Jorge Castañeda is Global Distinguished Professor of Politics and Latin American and Caribbean Studies at New York University. A renowned public intellectual, political scientist, and prolific writer, with an interest in Latin American politics, comparative politics and U.S.-Latin American relations, he is the former Foreign Minister of Mexico (2000-2003), and in that position he focused on diverse issues in U.S.-Mexican relations, including migration, trade, security, and narcotics control; joint diplomatic initiatives on the part of Latin American nations; and the promotion of Mexican economic and trade relations globally.
Born in Mexico City in 1953, Dr. Castañeda received undergraduate degrees from both Princeton University and Universite de Paris-I (Pantheon-Sorbonne), an M.A. from Ecole Pratique de Hautes Etudes, Paris I, and his Ph.D. in the History of Economics from the University of Paris. He was a Senior Associate at the Carnegie Endowment for International Peace (1985-87) and a John D. and Catherine T. MacArthur Foundation Research and Writing Grant Recipient (1989-1991). Among his many books are "Utopia Unarmed: The Latin American Left after the Cold War" (1993), "The Mexican Shock" (1995), "Compañero: The Life and Death of Che Guevara" (1997), and "Perpetuating Power: How Mexican Presidents Were Chosen" (2000). Dr. Castañeda is a regular columnist for the Mexican daily Reforma, The Los Angeles Times, and Newsweek International.
Question: Has NAFTA been beneficial or harmful to Mexico’s economy?
Jorge Castañeda: Well, NAFTA was oversold from the very beginning. It was oversold by its advocates as being the sort of the silver bullet that would solve Mexican underdevelopment and it was oversold by its critics who - you remember Ross Perot’s huge sucking sound that millions of jobs would flow from the United States to Mexico. I wish they had. That’s exactly what we need. But, that didn’t happen. So, it was oversold from the very beginning and consequently it’s easy right now to blame NAFTA or to praise NAFTA for Mexico’s ills or for Mexico’s successes.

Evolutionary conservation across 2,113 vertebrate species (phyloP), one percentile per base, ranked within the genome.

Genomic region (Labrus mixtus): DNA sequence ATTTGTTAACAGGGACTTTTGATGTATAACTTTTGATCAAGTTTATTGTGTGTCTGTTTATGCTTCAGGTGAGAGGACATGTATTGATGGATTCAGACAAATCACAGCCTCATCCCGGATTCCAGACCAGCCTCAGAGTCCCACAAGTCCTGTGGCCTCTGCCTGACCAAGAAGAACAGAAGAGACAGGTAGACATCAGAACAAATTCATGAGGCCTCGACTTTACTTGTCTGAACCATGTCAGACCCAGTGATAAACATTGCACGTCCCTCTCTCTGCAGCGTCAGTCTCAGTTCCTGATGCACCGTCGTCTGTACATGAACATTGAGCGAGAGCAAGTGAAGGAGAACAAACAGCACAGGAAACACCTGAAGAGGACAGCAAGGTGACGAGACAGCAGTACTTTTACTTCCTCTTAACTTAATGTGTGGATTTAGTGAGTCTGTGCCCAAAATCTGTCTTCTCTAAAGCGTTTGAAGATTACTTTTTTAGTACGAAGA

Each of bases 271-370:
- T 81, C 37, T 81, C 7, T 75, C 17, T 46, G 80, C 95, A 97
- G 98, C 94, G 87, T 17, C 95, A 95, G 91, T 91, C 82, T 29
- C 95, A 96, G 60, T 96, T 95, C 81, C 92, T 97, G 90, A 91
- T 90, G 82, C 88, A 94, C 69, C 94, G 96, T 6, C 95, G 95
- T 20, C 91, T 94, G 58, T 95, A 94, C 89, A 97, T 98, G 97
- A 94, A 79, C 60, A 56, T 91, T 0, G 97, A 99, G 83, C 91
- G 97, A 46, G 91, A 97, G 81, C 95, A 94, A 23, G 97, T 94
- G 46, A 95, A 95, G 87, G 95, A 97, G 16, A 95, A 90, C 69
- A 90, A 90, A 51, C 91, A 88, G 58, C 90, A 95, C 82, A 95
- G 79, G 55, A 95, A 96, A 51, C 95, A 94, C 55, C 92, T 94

In fact, I have the feeling it hasn’t done that much harm. This notion that millions of peasants were driven off the land by NAFTA is false. Peasants in Mexico have been being driven off the land for decades now and, as a matter of fact, there should be fewer peasants in Mexico today then there are with or without NAFTA. Mexico is a country who where by GDP per capita it should have far few people working in agriculture than it does.
Conversely, it has not done the country that much good either. The Mexican economy has only grown an average of around 3 percent per year, a little bit less, since 1994 when NAFTA came into law which is really not very impressive and it’s way below what was expected of NAFTA. So, I think too much has been made of the whole thing. As it stands, it’s okay, but it’s not such a big deal.
Question: How can Mexico raise its standard of living over the long term?
Jorge Castañeda: Well, there's a lot things that it has to do. Has to do things on energy, on the rule of law, on tourism, on all sorts of things. But, at the end of the day, the one most important thing that it has to do is to convince itself and the United States and Canada that Mexican economic development and prosperity is the number one issue on the US and on the Canadian agenda with Mexico. That the number one issue is not drugs; the number one issue is immigration only indirectly. The number one issue is not the environment, etc. The number one is how the United States and Canada with Mexico can drag Mexico up by its bootstraps and turn it into a more prosperous country.
This is not something that outrageous for the United States. It’s what the United States did with Puerto Rico in the 1940’s. It’s, of course, what it did with Western Europe through the Marshall Plan. It’s what it did with Japan and Taiwan during the 50’s and 60’s. It’s what the Western European countries, the rich northern Western European countries like France and Germany and Britain, did with the poorer countries like Ireland or Spain or Portugal or Greece or now with Poland.
If you're interested in having neighbors that are further up in the income scale, make you more competitive, make you more secure, make better friends, you have to get involved in doing so. This notion that this is just Mexico’s business is not accurate. It doesn’t work that way because we share a 2000 mile border, because 10 percent of Mexico’s inhabitants live in the United States, because 90 percent of our trade is with the United States. There are a million American residents in Mexico, more than in any other country in the world. You can’t just say, “Well, that’s a Mexican problem.” But, we have to convince the United States that that’s the way it is and we have to convince ourselves that that’s the way it is.
Recorded on February 1, 2010
Interviewed by Austin Allen